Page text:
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Question about Lead Vocals
Old 13th July 2018
  #1
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Question about Lead Vocals

I found this song from Pantelis Pantelidis and I liked a lot the lead vocal that is so upfront and has a warmth! I want to ask if you can understand if the lead vocal was recorded in a tube preamp because even its sibilance is warmth!

There is the link: [YOUTUBE]https://www.youtube.com/watch?v=v7vV9ylrK9I
Old 13th July 2018
  #2
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CJ Mastering's Avatar
Quote:
I want to ask if you can understand if the lead vocal was recorded in a tube preamp because even its sibilance is warmth!
It could have been recorded with a solid state preamp and then added digital plugins to add this warmth.
It could be a Ribbon mic recorded into a solid state pre.
It could have been recorded with a tube pre-amp.
It could be a tube mic recorded into a solid state pre-amp
It could have been over 30 different combinations

It could be a lot of options. The only way to know for sure is to ask people who were there or find an article ware its documented on what was used for the vocals

CJ
Old 13th July 2018
  #3
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I googled that link and it looks like some kind of Arabic site. I have no intension of infecting my computer on sites I cant even read.

Cant answer your question effectively without actually hearing it but I can safely say its impossible to tell what kind of preamp was used when recording. Even if you suspected there were tubes being used you wouldn't know for sure. If there were tubes used on the recording it could have been just as easily been a tube compressor, Tube mic or tubes used when mastering. Chances are far more likely the sound is a result of EQ and compression however.

I'll also note there is an assumption these days by many who think they can tell the difference between tubes and SS. The people who think Tubes are warmer then SS are typically guessing and have no first hand experience using actual high voltage tube preamps. They guess and typically guess improperly tubes sound warmer then SS based on the fiction other post on line from other who also lack the first hand experience using the gear.

Tubes are only warm in temperature, not in tone. SS can be used to produce identical frequency responses and in fact can typically producer even smoother sounds then tubes. Reason being is there hasn't been a new tube designed in 60+ years and SS components are still being improved.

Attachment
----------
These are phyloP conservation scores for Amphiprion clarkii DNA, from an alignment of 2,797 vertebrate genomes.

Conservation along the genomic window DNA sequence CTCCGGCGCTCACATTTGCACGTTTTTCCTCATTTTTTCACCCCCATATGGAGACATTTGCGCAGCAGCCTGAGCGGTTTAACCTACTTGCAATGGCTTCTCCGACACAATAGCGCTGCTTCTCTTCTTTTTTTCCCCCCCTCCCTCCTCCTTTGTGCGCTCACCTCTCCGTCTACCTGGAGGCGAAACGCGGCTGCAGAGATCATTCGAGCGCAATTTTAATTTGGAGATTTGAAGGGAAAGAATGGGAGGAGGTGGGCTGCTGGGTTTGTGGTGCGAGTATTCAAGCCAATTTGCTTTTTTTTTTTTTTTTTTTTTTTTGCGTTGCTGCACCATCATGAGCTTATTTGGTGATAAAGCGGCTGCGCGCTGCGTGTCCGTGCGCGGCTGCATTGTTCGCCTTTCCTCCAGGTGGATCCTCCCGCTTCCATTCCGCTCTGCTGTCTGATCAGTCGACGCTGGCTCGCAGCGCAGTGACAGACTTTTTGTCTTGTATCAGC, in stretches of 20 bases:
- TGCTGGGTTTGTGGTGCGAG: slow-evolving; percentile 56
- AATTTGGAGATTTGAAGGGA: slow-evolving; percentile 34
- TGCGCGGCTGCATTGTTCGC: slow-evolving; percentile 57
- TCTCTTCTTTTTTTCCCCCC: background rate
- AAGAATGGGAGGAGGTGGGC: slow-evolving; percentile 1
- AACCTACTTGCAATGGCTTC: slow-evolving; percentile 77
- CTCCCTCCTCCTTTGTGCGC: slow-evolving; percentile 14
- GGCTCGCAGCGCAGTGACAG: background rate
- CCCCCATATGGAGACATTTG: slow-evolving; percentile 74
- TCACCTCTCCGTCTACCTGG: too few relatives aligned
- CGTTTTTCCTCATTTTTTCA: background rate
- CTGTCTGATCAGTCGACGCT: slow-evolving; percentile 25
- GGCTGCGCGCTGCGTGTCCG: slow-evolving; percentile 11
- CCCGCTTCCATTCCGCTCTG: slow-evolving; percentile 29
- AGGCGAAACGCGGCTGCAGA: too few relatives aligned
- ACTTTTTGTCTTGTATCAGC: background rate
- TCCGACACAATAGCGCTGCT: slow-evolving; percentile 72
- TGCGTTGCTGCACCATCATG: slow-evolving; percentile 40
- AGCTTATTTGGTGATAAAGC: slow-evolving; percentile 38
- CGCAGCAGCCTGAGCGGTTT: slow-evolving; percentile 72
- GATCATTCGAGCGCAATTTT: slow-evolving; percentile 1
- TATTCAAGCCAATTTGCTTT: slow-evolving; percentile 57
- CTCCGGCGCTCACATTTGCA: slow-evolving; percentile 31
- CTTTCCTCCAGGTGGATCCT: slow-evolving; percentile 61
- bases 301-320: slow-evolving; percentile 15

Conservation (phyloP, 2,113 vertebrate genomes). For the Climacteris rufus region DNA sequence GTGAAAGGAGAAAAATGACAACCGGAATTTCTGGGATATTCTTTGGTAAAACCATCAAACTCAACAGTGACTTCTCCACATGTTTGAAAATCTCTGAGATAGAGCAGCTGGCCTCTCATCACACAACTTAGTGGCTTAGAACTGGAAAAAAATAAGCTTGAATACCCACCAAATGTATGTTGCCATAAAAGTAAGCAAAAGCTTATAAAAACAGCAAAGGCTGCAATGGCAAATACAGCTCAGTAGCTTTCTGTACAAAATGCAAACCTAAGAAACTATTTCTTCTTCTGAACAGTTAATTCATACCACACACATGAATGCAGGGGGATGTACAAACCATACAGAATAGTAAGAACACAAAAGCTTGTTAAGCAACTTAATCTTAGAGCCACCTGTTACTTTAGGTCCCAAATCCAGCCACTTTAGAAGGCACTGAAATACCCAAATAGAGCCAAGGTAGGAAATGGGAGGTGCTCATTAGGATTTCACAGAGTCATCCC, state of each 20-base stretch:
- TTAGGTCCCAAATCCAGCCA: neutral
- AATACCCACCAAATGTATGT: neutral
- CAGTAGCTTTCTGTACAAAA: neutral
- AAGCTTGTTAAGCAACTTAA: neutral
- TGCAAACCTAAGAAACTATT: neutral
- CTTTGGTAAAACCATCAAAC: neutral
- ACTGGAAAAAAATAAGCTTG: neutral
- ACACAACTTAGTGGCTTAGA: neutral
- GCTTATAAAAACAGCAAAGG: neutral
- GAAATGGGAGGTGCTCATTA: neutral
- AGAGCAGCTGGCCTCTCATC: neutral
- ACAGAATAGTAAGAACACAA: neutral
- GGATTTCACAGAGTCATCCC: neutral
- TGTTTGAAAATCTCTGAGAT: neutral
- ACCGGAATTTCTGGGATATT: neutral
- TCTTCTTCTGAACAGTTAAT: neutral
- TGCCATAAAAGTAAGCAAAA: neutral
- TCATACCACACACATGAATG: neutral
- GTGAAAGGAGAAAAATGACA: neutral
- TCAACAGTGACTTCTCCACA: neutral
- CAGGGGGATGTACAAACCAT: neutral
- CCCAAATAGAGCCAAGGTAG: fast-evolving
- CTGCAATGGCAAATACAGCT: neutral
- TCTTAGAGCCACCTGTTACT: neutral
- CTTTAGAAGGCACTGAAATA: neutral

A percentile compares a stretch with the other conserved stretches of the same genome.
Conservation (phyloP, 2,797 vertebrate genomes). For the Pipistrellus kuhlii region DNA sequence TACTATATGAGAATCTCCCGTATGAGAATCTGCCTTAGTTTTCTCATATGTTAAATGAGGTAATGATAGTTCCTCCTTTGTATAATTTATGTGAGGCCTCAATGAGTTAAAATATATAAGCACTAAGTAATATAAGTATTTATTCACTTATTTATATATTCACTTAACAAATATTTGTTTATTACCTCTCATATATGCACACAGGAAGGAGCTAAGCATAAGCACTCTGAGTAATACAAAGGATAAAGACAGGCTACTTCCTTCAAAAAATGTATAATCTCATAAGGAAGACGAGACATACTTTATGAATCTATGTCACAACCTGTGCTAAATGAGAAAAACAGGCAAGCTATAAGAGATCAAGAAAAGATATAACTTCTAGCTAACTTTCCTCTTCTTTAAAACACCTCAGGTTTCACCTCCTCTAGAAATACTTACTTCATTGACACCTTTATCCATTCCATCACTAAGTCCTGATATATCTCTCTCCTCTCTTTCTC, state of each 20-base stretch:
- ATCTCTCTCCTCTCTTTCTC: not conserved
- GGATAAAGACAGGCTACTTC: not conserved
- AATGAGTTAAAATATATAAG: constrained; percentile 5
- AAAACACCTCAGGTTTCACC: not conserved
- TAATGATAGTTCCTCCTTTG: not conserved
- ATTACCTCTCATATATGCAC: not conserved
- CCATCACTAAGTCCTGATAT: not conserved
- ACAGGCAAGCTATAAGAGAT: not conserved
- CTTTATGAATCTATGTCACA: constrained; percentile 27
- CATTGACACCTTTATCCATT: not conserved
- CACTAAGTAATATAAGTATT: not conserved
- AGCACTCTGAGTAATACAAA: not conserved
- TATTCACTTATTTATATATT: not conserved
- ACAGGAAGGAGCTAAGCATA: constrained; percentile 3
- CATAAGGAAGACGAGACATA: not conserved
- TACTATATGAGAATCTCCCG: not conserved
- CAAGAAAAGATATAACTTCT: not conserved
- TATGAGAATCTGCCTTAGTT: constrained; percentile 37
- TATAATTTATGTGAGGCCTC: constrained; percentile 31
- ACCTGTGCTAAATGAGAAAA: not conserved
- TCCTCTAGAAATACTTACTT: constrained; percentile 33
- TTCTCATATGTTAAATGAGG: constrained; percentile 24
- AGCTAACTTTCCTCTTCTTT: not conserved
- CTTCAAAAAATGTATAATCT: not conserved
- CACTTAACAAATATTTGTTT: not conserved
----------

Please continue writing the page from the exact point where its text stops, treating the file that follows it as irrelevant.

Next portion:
I think if most people had access to really decent preamps which had both SS and Tube designs, they would find all the hype about tubes simply isn't justified. You have allot of barriers to overcome just getting tubes to produce high fidelity time. Getting them to do that with low distortion and low noise levels is dam near impossible. In the end it winds up being incredibly expensive and its the cost of the gear that seems to give these myths a life of their own.

Add to they you have a bunch of manufacturers who will tall you any line of bull to get your money and much of this mythology becomes self perpetuating. People who fall for it and blow huge dollars on tube gear don't want to admit they've been duped. Its a matter of personal pride and resale value of the gear so they'd rather believe their inability to get the kind of magic they hear others talk about is a matter of how the gear is being used, and not simply a very expensive lesson learned that the gear isn't anywhere as good as others think it is.

Even in a blind listening comparison the ability of the finest engineers to determine what gear was used is more a matter of dumb luck guessing what is used then anything else. If you wanted to play the guessing game, the odds are 99:1 a solid state preamp was used over tubes these days. Tube preamps can do a few things good like add some extra presence, add saturated gain etc. Because they use tubes however, even if you own one and know it inside out you wouldn't be able to pick it out in a blind listening comparison. Tubes change audio quality as they fatigue. Every time put new tubes in, the tolerance ranges between one tube and another can be totally different. You can even make the preamp quality worse simply by putting new tubes in if you aren't careful. SS in comparison can last decades and show no depreciation is quality.

Telling the difference between a good SS models and a good tube model therefore can be impossible to determine simply listening to a recording. Maybe if you pushed both into saturation you might hear the difference between the hard breakup of SS and the soft breakup of tube, but preamps aren't typically pushed that hard. Maybe if you turn both up so you can hear the hiss levels of each. Vacuum tube hiss is different then SS hiss. Tubes tend to produce a wider ranged and grainer static noise the SS which is typically a higher frequency ambient hiss.

If you can afford to spend a couple of grand and buy a high end preamp that had both Tube and SS, it makes it allot easier to test both typed in a fairly even comparison. You'll typically find the Tube is gain staged to sound a bit more lively, especially in the midrange frequencies. Warmth as in bass will vary depending on the tubes used. Some tubes can sound far more sterile then SS, others can produce allot of midrange, and yet others can be horribly muffled. In most cases when the tubes get old they break up at much lower gain levels and become grainier. Some may call that warmth, but to most audiophiles its simply the tube is shot and needs replacement.
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